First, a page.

Actress Cindy Lee Garcia failed in her first attempt to take the anti-Islam video “Innocence of Muslims” off YouTube. Garcia contends she was duped into appearing the video, which has sparked violent protests across the Middle East and North Africa. A Los Angeles judge on Thursday ruled that the First Amendment protects Internet companies from liability and thus do not have to remove the video. Garcia’s attorney says she will return to court in three weeks to file an injunction. Angie Crouch reports for the NBC4 News at 6 p.m. on Sept. 20, 2012.
A Los Angeles judge on Thursday denied a woman’s request for a temporary restraining order against YouTube and Google regarding the distribution of a film trailer that has sparked anti-American violence throughout the Muslim world.
Judge Luis Lavin rejected the request from Cindy Lee Garcia, an actress who appears in the clip, in part because the man behind the film was not served with a copy of the lawsuit.
Garcia says she and her family have received death threats and her career damaged since the 14-minute trailer for "Innocence of Muslims" surfaced.
"I will say that the threats were made to me that if I didn't give up all the actors in the film that they were going to kill me," Garcia told reporters. "I was told I had a certain amount of time left to live, and I was asked to kill two people to save my own life."
Garcia says she was duped by the man behind the clip and that neither anti-Muslim content nor the name of Prophet Muhammad were mentioned in the script for the film she thought she was making.
"Yes, we have the right of freedom of speech," Garcia told reporters. "But what he did was wrong."
Nakoula Basseley Nakoula, the man behind the trailer, has gone into hiding.
The denial of the request comes as the actress is suing Nakoula, who also goes by the name Sam Bacile.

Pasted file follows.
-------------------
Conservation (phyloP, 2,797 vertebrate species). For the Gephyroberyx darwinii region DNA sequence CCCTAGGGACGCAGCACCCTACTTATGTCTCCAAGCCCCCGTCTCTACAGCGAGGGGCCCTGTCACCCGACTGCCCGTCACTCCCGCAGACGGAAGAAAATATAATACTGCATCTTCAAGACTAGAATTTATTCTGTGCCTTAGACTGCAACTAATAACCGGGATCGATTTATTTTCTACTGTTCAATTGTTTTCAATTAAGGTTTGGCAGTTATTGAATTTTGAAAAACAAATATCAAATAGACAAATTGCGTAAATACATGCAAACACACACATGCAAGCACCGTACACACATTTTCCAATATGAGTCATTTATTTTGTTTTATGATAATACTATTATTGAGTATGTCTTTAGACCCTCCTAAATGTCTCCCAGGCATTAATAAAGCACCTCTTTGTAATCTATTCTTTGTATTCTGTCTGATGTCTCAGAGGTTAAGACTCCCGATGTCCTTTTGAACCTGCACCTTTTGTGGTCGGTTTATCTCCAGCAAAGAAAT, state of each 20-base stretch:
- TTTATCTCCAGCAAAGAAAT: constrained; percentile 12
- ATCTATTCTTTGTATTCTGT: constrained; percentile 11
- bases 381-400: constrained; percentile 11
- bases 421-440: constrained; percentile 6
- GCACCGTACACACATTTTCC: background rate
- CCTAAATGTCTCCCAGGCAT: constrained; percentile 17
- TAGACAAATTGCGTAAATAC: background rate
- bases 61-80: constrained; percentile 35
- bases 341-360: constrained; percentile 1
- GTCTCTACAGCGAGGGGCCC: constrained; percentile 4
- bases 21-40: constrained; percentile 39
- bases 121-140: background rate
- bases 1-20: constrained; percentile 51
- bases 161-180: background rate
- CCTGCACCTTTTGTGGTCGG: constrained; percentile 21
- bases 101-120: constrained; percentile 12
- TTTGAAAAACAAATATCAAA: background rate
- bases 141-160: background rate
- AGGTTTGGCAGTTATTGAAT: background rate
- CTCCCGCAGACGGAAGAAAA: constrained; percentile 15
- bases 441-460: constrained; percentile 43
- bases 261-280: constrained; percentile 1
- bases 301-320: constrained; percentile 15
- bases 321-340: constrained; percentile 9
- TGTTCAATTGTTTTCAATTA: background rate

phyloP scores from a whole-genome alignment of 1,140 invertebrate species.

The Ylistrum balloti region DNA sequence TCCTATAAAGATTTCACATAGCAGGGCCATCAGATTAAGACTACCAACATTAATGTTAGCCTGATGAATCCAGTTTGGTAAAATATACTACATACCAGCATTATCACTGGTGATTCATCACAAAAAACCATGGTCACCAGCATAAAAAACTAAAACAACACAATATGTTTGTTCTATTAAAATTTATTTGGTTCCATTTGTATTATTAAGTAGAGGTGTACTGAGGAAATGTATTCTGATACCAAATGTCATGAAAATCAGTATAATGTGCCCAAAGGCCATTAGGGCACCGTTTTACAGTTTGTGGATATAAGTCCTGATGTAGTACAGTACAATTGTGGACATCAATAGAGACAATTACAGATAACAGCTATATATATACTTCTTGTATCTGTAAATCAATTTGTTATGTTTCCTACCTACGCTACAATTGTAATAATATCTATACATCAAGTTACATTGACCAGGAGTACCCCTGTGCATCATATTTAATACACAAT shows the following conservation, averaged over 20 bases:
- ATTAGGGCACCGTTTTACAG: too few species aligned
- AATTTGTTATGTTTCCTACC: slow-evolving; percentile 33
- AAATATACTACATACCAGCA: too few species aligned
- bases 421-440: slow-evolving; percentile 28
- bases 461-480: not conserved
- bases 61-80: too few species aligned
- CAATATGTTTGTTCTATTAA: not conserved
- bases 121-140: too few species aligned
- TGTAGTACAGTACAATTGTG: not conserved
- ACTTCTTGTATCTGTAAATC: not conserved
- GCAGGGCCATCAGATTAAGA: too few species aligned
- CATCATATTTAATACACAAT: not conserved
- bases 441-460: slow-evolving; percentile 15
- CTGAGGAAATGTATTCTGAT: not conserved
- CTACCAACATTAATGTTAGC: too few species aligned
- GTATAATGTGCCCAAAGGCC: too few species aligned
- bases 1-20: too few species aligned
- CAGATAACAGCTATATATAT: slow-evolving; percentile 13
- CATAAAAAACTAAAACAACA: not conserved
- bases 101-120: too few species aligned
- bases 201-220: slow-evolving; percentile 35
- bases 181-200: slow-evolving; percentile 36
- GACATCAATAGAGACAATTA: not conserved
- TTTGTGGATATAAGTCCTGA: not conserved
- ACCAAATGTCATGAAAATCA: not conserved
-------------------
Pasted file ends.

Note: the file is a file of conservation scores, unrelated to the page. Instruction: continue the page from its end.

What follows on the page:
Garcia contends that after the film was uploaded to the Internet on July 2, she received written death threats.
Attorneys for Google argued in court on Thursday that Garcia's case is a breach of contract, at best. They cited the federal Communications Decency Act that says, in part, that operators of Internet services are not to be construed as publishers and are not legally liable for the words of third parties who use their services.
In her lawsuit, Garcia claims the filmmaker misrepresented the intent of the production.
She said she responded to a casting call in "Backstage" magazine for a movie called "Desert Warrior,: a "historical Arabian desert adventure film."
Garcia said she has received threats and has ongoing concerns for her safety after the video sparked violence across the Middle East.
She said that there was no mention of Muhammad during filming or on the set and there were no references to religion or sex.
She said Bacile told her it was an adventure film "about ancient Egyptians."
When it was posted to YouTube on July 2, Garcia said the movie was changed "grotesquely" to make it appear that Garcia voluntarily performed in a "hateful anti-Islamic production," according to the complaint filed in Los Angeles Superior Court on Wednesday.
In her suit, Garcia also names Google Inc. and YouTube because the film appeared on the Internet.
The lawsuit alleges invasion of privacy, fraud, slander and intentional infliction of emotional distress. A representative for Google, which owns YouTube, did not immediately return an email seeking comment.
Garcia maintains she and other actors were tricked into appearing in the film without knowing its true theme. She says she expects other actors in the film to follow her lead, and file lawsuits, as well.
"Mr. Bacile represented to her that the film was indeed an adventure film about ancient Egyptians," the suit states.
Instead, Garcia found herself involved in a different type of movie altogether and her life in danger, according to the complaint.
"She has been subjected to credible death threats and is in fear of her life and the life and safety of anyone associated with her," the suit states.
Garcia wants a permanent injunction removing the video from YouTube.
Garcia has suffered severe emotional distress, financial setbacks and the "destruction of her career and reputation," according to the complaint.
The film depicts the Muslim Prophet Muhammad as a child abuser and womanizer. The depiction sparked days of violent protests.
Chris Stevens, the U.S. ambassador to Libya, was killed along with three other State Department employees Sept. 11 in an attack on the American Consulate in the Libyan city of Benghazi by a heavily armed force coinciding with a demonstration. He is believed to have died of smoke inhalation.
An anti-American demonstration also took place Sept. 11 in Cairo, where the U.S. Embassy was breached but did not come under gunfire.